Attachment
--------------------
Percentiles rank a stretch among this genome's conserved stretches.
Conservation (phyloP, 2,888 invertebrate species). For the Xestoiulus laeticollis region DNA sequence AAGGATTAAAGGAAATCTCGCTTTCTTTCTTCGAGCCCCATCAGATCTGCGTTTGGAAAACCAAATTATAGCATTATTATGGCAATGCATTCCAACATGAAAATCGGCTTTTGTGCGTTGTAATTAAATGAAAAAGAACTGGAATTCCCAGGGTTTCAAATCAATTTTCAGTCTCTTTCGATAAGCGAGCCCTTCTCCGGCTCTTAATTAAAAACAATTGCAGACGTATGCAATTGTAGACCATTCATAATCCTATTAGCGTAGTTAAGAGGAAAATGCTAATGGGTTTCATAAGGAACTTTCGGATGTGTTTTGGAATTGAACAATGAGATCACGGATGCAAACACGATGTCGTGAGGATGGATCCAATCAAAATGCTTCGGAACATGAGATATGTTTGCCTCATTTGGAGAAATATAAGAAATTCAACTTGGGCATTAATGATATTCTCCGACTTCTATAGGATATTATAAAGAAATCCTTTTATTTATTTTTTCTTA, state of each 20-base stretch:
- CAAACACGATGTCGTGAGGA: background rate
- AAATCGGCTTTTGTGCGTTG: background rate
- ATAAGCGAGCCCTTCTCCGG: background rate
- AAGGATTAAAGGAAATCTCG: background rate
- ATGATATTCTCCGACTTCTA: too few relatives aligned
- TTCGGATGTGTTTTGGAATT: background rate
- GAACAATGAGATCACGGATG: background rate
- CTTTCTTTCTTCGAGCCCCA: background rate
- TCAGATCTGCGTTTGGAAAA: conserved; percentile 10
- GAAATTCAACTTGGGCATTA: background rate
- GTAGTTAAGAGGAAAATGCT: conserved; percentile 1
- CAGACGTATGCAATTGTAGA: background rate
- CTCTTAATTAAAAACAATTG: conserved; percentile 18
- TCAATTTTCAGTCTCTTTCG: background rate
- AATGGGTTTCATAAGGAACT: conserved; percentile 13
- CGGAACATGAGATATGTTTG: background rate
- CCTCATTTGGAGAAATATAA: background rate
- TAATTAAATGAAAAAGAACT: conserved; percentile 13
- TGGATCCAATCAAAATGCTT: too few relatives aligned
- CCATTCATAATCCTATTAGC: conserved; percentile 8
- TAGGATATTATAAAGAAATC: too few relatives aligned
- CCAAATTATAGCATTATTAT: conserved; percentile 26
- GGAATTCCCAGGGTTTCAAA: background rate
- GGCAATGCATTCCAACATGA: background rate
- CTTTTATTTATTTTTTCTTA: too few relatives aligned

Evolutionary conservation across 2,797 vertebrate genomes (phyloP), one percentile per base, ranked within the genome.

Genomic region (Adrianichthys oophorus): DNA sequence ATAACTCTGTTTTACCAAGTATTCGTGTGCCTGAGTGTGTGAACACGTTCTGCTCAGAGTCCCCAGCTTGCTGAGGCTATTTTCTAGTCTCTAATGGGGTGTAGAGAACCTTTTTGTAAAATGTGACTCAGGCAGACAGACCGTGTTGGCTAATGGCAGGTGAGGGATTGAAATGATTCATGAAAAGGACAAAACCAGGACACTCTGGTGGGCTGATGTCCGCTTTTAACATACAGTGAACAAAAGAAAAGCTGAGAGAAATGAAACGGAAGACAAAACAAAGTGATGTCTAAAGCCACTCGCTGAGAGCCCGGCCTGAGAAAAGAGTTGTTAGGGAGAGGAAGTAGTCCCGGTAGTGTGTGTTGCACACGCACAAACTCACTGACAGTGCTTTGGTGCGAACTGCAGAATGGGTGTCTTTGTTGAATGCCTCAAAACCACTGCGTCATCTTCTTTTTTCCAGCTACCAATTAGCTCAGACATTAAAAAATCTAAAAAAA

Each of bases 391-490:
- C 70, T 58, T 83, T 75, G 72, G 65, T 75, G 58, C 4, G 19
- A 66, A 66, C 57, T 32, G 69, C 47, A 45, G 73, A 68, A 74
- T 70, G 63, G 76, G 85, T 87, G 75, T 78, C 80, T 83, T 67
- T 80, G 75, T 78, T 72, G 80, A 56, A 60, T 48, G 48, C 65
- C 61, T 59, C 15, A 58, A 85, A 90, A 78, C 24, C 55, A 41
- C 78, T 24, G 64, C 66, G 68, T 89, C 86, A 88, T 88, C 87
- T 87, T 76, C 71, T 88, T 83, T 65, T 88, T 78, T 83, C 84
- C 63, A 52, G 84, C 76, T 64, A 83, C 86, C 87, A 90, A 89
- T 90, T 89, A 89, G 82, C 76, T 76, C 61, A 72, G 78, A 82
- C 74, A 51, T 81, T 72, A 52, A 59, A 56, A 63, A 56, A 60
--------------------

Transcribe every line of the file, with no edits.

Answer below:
Percentiles rank a stretch among this genome's conserved stretches.
Conservation (phyloP, 2,888 invertebrate species). For the Xestoiulus laeticollis region DNA sequence AAGGATTAAAGGAAATCTCGCTTTCTTTCTTCGAGCCCCATCAGATCTGCGTTTGGAAAACCAAATTATAGCATTATTATGGCAATGCATTCCAACATGAAAATCGGCTTTTGTGCGTTGTAATTAAATGAAAAAGAACTGGAATTCCCAGGGTTTCAAATCAATTTTCAGTCTCTTTCGATAAGCGAGCCCTTCTCCGGCTCTTAATTAAAAACAATTGCAGACGTATGCAATTGTAGACCATTCATAATCCTATTAGCGTAGTTAAGAGGAAAATGCTAATGGGTTTCATAAGGAACTTTCGGATGTGTTTTGGAATTGAACAATGAGATCACGGATGCAAACACGATGTCGTGAGGATGGATCCAATCAAAATGCTTCGGAACATGAGATATGTTTGCCTCATTTGGAGAAATATAAGAAATTCAACTTGGGCATTAATGATATTCTCCGACTTCTATAGGATATTATAAAGAAATCCTTTTATTTATTTTTTCTTA, state of each 20-base stretch:
- CAAACACGATGTCGTGAGGA: background rate
- AAATCGGCTTTTGTGCGTTG: background rate
- ATAAGCGAGCCCTTCTCCGG: background rate
- AAGGATTAAAGGAAATCTCG: background rate
- ATGATATTCTCCGACTTCTA: too few relatives aligned
- TTCGGATGTGTTTTGGAATT: background rate
- GAACAATGAGATCACGGATG: background rate
- CTTTCTTTCTTCGAGCCCCA: background rate
- TCAGATCTGCGTTTGGAAAA: conserved; percentile 10
- GAAATTCAACTTGGGCATTA: background rate
- GTAGTTAAGAGGAAAATGCT: conserved; percentile 1
- CAGACGTATGCAATTGTAGA: background rate
- CTCTTAATTAAAAACAATTG: conserved; percentile 18
- TCAATTTTCAGTCTCTTTCG: background rate
- AATGGGTTTCATAAGGAACT: conserved; percentile 13
- CGGAACATGAGATATGTTTG: background rate
- CCTCATTTGGAGAAATATAA: background rate
- TAATTAAATGAAAAAGAACT: conserved; percentile 13
- TGGATCCAATCAAAATGCTT: too few relatives aligned
- CCATTCATAATCCTATTAGC: conserved; percentile 8
- TAGGATATTATAAAGAAATC: too few relatives aligned
- CCAAATTATAGCATTATTAT: conserved; percentile 26
- GGAATTCCCAGGGTTTCAAA: background rate
- GGCAATGCATTCCAACATGA: background rate
- CTTTTATTTATTTTTTCTTA: too few relatives aligned

Evolutionary conservation across 2,797 vertebrate genomes (phyloP), one percentile per base, ranked within the genome.

Genomic region (Adrianichthys oophorus): DNA sequence ATAACTCTGTTTTACCAAGTATTCGTGTGCCTGAGTGTGTGAACACGTTCTGCTCAGAGTCCCCAGCTTGCTGAGGCTATTTTCTAGTCTCTAATGGGGTGTAGAGAACCTTTTTGTAAAATGTGACTCAGGCAGACAGACCGTGTTGGCTAATGGCAGGTGAGGGATTGAAATGATTCATGAAAAGGACAAAACCAGGACACTCTGGTGGGCTGATGTCCGCTTTTAACATACAGTGAACAAAAGAAAAGCTGAGAGAAATGAAACGGAAGACAAAACAAAGTGATGTCTAAAGCCACTCGCTGAGAGCCCGGCCTGAGAAAAGAGTTGTTAGGGAGAGGAAGTAGTCCCGGTAGTGTGTGTTGCACACGCACAAACTCACTGACAGTGCTTTGGTGCGAACTGCAGAATGGGTGTCTTTGTTGAATGCCTCAAAACCACTGCGTCATCTTCTTTTTTCCAGCTACCAATTAGCTCAGACATTAAAAAATCTAAAAAAA

Each of bases 391-490:
- C 70, T 58, T 83, T 75, G 72, G 65, T 75, G 58, C 4, G 19
- A 66, A 66, C 57, T 32, G 69, C 47, A 45, G 73, A 68, A 74
- T 70, G 63, G 76, G 85, T 87, G 75, T 78, C 80, T 83, T 67
- T 80, G 75, T 78, T 72, G 80, A 56, A 60, T 48, G 48, C 65
- C 61, T 59, C 15, A 58, A 85, A 90, A 78, C 24, C 55, A 41
- C 78, T 24, G 64, C 66, G 68, T 89, C 86, A 88, T 88, C 87
- T 87, T 76, C 71, T 88, T 83, T 65, T 88, T 78, T 83, C 84
- C 63, A 52, G 84, C 76, T 64, A 83, C 86, C 87, A 90, A 89
- T 90, T 89, A 89, G 82, C 76, T 76, C 61, A 72, G 78, A 82
- C 74, A 51, T 81, T 72, A 52, A 59, A 56, A 63, A 56, A 60